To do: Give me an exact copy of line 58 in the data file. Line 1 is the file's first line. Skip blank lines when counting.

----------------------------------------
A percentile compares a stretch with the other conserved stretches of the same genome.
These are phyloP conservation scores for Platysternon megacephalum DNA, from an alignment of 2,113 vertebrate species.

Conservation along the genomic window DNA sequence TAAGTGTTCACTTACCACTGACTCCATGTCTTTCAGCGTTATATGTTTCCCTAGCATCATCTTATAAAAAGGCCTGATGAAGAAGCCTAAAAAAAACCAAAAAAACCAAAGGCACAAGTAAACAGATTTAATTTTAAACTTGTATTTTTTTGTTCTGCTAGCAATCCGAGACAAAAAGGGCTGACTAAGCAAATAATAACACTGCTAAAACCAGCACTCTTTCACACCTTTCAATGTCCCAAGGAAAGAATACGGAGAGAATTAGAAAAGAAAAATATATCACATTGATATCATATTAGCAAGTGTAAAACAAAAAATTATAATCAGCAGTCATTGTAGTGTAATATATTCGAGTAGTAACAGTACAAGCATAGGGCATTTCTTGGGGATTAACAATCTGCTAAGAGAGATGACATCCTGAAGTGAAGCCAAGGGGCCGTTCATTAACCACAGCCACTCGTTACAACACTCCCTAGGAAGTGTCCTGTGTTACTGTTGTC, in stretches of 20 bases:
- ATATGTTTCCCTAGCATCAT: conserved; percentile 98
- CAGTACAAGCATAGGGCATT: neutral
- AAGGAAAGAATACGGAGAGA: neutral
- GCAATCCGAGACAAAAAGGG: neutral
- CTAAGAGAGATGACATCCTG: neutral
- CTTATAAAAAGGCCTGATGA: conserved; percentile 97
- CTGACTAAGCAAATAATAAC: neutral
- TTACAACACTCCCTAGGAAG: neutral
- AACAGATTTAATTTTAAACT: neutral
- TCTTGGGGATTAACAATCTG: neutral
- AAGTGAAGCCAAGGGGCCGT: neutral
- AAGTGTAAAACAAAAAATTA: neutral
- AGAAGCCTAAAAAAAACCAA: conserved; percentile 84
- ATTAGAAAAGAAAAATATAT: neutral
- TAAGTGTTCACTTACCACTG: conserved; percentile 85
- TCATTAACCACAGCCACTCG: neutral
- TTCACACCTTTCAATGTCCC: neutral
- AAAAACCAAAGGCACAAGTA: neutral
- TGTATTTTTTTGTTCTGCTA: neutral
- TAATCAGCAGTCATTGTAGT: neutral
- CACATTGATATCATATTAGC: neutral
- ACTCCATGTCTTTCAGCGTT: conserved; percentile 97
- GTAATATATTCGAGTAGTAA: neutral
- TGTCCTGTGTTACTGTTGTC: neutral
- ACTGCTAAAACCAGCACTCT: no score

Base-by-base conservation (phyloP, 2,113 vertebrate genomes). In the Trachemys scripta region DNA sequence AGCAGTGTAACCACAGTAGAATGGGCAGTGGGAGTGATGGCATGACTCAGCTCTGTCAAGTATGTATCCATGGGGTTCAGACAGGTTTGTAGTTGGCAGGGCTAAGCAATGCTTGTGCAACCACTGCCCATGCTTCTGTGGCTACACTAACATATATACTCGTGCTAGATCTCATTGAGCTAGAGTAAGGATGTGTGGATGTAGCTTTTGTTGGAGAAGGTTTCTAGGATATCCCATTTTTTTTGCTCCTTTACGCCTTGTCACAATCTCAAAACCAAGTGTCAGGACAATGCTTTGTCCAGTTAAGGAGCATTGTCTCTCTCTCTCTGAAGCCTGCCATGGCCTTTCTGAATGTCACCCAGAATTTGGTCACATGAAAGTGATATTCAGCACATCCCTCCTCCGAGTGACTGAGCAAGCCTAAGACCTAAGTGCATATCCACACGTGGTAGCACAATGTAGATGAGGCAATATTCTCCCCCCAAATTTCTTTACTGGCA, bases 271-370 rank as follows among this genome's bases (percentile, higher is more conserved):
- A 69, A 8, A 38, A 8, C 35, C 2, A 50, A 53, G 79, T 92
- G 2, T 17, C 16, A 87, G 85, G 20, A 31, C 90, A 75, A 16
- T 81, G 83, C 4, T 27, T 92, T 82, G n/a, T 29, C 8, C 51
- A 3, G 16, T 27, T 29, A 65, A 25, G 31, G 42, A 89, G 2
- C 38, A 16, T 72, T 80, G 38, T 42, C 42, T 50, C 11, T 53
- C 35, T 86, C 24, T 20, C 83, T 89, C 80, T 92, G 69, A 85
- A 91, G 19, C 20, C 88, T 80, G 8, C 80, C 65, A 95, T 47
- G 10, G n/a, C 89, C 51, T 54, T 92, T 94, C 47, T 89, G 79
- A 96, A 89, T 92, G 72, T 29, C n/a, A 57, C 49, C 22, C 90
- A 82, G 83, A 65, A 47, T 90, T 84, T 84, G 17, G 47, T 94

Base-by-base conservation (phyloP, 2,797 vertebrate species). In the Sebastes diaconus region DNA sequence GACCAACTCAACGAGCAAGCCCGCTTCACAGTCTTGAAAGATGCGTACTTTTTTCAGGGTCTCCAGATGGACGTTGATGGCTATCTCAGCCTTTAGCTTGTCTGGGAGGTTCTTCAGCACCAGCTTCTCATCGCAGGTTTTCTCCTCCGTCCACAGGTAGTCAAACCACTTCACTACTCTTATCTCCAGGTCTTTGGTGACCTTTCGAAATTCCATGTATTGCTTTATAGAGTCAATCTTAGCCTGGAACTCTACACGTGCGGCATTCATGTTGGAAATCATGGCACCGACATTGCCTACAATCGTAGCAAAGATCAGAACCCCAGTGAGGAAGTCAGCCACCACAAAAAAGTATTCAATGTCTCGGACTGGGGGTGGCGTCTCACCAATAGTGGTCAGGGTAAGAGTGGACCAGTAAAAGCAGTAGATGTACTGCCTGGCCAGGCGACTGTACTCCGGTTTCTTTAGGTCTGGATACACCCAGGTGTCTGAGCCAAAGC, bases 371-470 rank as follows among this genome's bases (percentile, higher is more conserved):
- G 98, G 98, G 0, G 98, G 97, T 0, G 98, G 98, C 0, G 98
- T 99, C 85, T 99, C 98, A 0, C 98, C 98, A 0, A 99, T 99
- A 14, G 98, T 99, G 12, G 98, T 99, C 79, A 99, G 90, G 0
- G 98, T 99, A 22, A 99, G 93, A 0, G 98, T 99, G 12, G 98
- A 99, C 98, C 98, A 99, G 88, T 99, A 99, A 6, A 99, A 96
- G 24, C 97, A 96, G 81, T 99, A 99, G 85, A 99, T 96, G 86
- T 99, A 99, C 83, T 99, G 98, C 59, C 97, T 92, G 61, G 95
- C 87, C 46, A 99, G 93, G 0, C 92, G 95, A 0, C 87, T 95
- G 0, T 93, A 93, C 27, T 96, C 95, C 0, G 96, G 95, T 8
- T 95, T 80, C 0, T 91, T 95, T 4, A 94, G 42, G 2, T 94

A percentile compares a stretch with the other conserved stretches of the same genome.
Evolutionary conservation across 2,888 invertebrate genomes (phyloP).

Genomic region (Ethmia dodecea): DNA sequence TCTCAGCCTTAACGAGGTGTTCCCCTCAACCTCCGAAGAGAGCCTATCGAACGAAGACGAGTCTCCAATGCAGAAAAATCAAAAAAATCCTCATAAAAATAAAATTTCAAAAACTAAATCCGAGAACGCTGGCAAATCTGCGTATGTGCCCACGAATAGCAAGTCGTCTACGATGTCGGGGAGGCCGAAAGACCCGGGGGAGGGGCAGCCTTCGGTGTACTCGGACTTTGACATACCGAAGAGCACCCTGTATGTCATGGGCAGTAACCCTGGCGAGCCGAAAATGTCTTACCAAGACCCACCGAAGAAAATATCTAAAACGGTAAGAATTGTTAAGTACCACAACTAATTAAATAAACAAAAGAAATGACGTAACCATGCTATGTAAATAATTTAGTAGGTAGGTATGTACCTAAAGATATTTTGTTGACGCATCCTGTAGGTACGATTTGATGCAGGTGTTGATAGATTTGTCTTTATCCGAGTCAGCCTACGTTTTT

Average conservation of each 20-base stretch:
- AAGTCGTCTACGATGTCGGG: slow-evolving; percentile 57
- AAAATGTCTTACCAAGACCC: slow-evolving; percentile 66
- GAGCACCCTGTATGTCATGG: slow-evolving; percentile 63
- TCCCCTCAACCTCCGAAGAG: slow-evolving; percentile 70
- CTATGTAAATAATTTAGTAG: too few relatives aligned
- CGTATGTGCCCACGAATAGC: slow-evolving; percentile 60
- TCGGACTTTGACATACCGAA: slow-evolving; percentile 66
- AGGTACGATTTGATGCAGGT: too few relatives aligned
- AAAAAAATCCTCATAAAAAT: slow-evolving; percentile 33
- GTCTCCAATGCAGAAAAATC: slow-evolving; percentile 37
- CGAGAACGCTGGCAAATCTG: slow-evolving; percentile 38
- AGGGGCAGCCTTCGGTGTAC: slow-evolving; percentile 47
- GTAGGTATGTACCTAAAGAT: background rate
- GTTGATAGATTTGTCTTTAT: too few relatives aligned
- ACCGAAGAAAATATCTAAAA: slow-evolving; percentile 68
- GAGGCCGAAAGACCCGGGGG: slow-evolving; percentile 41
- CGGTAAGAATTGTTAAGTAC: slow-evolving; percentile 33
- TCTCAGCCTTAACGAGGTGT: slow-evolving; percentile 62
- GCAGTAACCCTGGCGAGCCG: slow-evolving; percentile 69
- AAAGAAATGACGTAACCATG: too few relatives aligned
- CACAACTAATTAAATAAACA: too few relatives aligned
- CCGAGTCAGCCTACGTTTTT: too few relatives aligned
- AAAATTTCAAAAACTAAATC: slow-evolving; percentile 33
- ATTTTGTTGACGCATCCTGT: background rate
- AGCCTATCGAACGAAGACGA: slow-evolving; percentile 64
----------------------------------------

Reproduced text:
- TCCCCTCAACCTCCGAAGAG: slow-evolving; percentile 70